Pelosi blasts Facebook, ties refusal to take down video to Russian meddling

Aaron Schwartz

Speaker Nancy Pelosi (D-Calif.) on Wednesday blasted Facebook’s refusal to take down a doctored video of her, using the incident to accuse the tech giant of being a “willing enabler” of Russia’s election interference.

“I think they [Facebook] have proven — by not taking down something they know is false — that they were willing enablers of the Russian interference in our election,” Pelosi said in an interview with California radio station KQED News.

Pelosi was referring to a doctored video of her that had been slowed down to make her appear to be slurring her words or intoxicated. The video was posted on Facebook last week and has since been viewed more than 2.8 million times.

{mosads}Facebook decided not to remove the video, but told The Hill that its fact-checkers had flagged the video as false and were downgrading its distribution in the Facebook news feed.

Facebook spokesperson defended the decision before a group of international lawmakers in Ottawa, Canada, on Tuesday, saying that “it is our policy to inform people when we have information that might be false on the platform so they can make their own decisions about that content.”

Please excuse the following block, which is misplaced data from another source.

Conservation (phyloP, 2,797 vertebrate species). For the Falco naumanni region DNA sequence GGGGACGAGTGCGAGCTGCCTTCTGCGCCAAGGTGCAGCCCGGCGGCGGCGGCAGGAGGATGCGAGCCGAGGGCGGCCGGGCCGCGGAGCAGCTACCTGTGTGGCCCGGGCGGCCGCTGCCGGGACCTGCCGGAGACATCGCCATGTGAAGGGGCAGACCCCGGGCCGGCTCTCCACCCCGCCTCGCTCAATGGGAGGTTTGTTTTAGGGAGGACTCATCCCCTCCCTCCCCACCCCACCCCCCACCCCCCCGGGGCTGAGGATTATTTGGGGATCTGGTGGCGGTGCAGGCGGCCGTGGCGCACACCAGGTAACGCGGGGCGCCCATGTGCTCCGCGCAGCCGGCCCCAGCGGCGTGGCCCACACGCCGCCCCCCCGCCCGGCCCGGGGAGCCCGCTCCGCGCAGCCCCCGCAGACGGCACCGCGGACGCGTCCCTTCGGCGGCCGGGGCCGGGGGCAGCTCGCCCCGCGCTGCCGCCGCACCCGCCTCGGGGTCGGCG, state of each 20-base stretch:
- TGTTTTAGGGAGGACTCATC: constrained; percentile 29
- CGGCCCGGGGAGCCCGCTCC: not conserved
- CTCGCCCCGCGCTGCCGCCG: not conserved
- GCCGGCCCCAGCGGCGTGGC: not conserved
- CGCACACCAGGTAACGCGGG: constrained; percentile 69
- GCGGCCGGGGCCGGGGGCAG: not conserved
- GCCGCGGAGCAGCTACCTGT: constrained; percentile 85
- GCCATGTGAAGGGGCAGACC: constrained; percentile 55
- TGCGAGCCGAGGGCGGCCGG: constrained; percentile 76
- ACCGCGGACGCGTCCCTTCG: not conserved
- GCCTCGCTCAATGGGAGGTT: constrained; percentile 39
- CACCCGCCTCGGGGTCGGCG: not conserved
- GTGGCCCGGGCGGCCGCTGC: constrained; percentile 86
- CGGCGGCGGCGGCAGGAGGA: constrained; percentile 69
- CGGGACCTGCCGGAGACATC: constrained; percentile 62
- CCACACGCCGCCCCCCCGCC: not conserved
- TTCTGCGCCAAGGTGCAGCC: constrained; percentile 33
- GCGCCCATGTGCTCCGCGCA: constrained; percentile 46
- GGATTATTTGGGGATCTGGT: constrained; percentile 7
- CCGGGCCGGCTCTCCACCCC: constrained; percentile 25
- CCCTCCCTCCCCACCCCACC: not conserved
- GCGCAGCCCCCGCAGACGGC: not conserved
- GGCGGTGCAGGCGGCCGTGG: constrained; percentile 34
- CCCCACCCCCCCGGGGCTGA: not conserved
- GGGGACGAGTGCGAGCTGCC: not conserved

Pelosi said Wednesday that while she “can take it,” her issue was with Facebook “lying to the public” by allowing the video to stay up.

Pelosi added that Facebook not taking down the doctored video called into question the company’s assertion that it was the victim of Russian online interference that was meant to sway the 2016 presidential election.

“We have said all along, ‘Poor Facebook, they were unwittingly exploited by the Russians,’” Pelosi said. “I think wittingly, because right now they are putting up something that they know is false. I think it’s wrong.”

Multiple Democrats in the House and Senate have heavily criticized Facebook for its decision. House Majority Leader Steny Hoyer (D-Md.) told The Hill on Wednesday that he “believes this video – and any dishonestly doctored video that is widespread and misleading the public – should be taken down.”

Sen. Mark Warner (D-Va.), the vice chairman of the Senate Intelligence Committee, told The Hill earlier this week that Congress needs to put “guardrails in place” to prevent a “crisis of confidence” in what consumers see on social media platforms.

Rep. Bennie Thompson (D-Miss.), chairman of the House Homeland Security Committee, labeled the doctored video of Pelosi “vile partisan trash” and added that it is a “sad omen of what is to come in the 2020 election season.”

Tags Bennie Thompson doctored video Facebook Mark Warner Nancy Pelosi Steny Hoyer

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